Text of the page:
Joni Mitchell's new two-disc album, "Don Juan's Reckless Daughter," is not likely to appeal to the "You Light Up My Life" crowd. It may not even appeal to the broader critical and public audience that enjoyed Miss Mitchell's "Court and Spark" and "Hejira" albums. But these are still a fascinating pair of records.
The reasons some people may hesitate is that Miss MItchell seems even less concerned here with (the article has a 'com-' here) pursuing her interest in jazz and third-world rhythms. On "Summer Lawns" there is a section of African drumming, and here there is a Latin percussion jam. The jazz is more clever and admirable than that which she used to get from Tom Scott, et al., and makes use of several members of Weather Report - above all Jaco Pastorius, who was on "Hejira." There is also a long song called "Paprika Plains,": which takes up a whole side and uses a full symphony orchestra in effectively Coplandesque fashion.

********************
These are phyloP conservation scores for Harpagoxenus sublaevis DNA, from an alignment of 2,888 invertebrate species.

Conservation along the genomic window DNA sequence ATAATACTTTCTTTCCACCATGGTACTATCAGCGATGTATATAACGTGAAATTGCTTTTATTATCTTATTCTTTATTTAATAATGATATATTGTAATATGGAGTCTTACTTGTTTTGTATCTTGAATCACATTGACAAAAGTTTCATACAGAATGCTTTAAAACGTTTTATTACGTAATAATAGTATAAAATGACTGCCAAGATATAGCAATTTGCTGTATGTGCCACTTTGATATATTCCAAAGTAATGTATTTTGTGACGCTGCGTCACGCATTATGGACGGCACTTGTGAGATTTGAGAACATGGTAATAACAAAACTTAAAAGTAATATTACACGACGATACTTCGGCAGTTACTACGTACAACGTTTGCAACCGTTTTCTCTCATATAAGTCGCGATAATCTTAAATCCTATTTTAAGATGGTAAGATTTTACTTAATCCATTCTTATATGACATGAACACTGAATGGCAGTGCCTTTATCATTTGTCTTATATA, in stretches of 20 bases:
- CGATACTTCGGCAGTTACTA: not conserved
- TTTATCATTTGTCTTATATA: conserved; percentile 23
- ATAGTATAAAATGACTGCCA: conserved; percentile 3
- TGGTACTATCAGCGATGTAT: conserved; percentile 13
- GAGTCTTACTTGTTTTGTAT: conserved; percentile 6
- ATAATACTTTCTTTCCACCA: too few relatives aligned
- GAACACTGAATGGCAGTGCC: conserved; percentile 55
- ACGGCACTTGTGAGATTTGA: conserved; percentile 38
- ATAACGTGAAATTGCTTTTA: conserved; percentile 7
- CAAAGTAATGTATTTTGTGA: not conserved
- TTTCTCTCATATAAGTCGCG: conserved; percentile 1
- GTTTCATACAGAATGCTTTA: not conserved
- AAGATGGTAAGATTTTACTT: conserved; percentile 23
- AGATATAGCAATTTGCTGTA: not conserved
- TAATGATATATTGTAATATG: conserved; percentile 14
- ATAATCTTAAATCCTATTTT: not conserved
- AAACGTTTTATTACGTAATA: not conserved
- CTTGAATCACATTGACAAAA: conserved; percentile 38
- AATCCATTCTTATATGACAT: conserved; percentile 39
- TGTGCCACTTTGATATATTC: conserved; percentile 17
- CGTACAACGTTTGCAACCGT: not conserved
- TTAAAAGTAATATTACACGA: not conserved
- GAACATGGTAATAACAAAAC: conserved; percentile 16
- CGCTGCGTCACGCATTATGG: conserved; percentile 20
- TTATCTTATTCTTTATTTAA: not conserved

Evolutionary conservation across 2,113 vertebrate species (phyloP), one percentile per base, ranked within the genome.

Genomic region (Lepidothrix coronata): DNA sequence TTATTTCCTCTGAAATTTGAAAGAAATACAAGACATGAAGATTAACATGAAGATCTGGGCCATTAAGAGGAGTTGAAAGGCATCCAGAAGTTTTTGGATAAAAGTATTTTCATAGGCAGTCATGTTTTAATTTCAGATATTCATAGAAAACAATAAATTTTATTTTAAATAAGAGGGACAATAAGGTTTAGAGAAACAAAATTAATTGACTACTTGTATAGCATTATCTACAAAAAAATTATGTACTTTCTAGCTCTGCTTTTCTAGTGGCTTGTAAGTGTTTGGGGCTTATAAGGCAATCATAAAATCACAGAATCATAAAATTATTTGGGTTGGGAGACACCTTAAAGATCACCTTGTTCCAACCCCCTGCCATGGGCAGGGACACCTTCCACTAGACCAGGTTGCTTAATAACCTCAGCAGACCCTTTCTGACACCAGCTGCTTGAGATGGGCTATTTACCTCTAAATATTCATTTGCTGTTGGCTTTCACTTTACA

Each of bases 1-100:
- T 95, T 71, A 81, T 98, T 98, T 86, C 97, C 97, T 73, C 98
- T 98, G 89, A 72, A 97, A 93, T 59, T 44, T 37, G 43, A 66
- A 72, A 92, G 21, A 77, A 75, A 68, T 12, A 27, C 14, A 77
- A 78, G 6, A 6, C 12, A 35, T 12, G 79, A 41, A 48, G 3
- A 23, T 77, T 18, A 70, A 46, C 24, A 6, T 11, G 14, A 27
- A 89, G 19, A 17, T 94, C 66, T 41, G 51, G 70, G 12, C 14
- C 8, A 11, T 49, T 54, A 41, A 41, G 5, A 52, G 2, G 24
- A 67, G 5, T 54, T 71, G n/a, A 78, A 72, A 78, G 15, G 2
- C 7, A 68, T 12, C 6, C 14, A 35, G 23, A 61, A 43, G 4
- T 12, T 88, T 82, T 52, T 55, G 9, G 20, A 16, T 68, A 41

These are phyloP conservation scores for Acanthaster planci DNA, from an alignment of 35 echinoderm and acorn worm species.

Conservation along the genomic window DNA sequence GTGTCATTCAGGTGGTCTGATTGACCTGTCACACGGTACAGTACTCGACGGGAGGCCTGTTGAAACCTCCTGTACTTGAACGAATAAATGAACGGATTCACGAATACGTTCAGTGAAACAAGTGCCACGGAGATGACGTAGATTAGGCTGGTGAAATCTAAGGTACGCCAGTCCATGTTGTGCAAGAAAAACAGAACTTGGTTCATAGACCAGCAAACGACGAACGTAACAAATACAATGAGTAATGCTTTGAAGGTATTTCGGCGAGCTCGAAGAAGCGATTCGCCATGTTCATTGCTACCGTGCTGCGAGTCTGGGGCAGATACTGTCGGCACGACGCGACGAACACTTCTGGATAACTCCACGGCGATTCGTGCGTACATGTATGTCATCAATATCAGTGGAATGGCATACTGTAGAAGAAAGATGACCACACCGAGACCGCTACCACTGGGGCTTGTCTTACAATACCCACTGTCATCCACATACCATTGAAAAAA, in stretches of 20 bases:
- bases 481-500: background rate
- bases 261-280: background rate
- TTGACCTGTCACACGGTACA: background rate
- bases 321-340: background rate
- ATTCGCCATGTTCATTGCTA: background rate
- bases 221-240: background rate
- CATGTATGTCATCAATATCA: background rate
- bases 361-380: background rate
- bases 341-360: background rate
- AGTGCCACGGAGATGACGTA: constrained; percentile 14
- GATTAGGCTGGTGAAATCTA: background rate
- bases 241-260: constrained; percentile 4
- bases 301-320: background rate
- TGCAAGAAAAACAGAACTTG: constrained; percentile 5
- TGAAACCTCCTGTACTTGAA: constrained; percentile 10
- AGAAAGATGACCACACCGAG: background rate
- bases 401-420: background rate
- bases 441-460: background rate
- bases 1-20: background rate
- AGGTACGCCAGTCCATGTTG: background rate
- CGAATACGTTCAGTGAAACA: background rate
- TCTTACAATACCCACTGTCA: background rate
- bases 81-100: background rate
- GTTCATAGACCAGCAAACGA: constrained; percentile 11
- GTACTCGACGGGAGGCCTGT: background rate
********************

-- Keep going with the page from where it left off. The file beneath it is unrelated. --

Perhaps extensive critical acclaim and chart-topping sales will result from all of this, but what makes it interesting and honorable is that that doesn't really matter. Miss Mitchell has so much force of artistic personality that she brings her musical collaborators into her own style of what might be called folk-jazz.
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